(adsbygoogle = window.adsbygoogle || []).push({}); 1. The problem statement, all variables and given/known data

*Sorry I could not get the math symbols to work properly so I did it by hand. I hope this isn't too much trouble.

Prove:

| sqrt( x ) - sqrt( y ) | <= | sqrt ( x - y ) |

for x, y >= 0

Hint: Treat the cases x >= y and x <= y separately.

I am new to proofs and we can't use calculus. It's all confusing to me and we've only just begun. The farthest we got was to the Triangle Inequality / the AGM Inequality so I assume that's the most we can do.

2. Relevant equations

I assume whomever is helping me already knows the AGM and Triangle Inequalities since they're the most basic of all the inequalities for proofs.

3. The attempt at a solution

I squared both sides and moved the absolute value signs to the individual variables and then in then in either case, I can remove them.

On the left side I had x + y and just removed that and -2 sqrt(x) sqrt(y) and removed that one too. On the right I had x - y so I write it as that if x > y and -y + x if x < y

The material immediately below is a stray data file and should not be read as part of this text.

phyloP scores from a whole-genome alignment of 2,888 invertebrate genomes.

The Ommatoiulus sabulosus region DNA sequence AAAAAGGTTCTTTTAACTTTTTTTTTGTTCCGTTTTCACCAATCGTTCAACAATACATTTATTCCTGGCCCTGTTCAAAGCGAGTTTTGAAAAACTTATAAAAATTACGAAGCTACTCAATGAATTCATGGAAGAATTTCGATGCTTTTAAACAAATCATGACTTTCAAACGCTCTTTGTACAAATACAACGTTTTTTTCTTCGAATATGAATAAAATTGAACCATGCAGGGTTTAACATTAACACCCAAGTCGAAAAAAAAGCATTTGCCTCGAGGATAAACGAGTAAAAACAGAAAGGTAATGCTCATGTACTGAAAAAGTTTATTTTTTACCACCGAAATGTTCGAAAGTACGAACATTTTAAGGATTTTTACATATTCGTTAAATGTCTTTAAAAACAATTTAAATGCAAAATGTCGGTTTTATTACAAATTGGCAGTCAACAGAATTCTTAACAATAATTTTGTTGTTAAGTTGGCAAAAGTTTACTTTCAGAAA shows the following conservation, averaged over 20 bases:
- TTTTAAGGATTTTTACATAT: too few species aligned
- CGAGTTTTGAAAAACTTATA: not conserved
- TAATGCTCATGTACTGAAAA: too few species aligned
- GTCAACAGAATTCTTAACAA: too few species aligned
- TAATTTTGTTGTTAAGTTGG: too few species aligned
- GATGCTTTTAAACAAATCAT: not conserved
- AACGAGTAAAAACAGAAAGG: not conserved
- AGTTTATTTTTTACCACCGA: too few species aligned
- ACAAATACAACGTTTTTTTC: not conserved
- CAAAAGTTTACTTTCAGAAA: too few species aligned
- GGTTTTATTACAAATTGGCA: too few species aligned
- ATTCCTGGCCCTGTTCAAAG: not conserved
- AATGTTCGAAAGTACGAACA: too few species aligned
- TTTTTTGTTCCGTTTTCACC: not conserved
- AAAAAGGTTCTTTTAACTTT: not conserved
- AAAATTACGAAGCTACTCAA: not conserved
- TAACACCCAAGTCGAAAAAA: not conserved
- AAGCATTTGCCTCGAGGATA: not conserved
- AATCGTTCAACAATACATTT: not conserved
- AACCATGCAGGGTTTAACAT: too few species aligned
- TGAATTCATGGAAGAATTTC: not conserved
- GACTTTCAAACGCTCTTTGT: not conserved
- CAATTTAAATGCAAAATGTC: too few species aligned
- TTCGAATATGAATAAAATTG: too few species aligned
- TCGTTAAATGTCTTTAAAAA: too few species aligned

Subtract x from both sides and then

y - 2 * sqrt( x ) * sqrt( y ) <= -y

I am pretty lost here. Iff x >= y then the roots would be the same and I could replace sqrt( y ) with sqrt ( x ). I would then add y to both sides and thus

2y - 2x <= 0

2(y-x) <= 0

and that's not true since x >= y and the equality would only hold true in that situation if they were equal, which we know the equality is true if y > x from substitution

PS. Thank you for taking your time to review my question and for whatever help you provide. I appreciate it very much, this question frustrated me for far too long so far.

**Physics Forums | Science Articles, Homework Help, Discussion**

The friendliest, high quality science and math community on the planet! Everyone who loves science is here!

# Homework Help: Proofs using absolute value with Triangle/AGM Inequality

**Physics Forums | Science Articles, Homework Help, Discussion**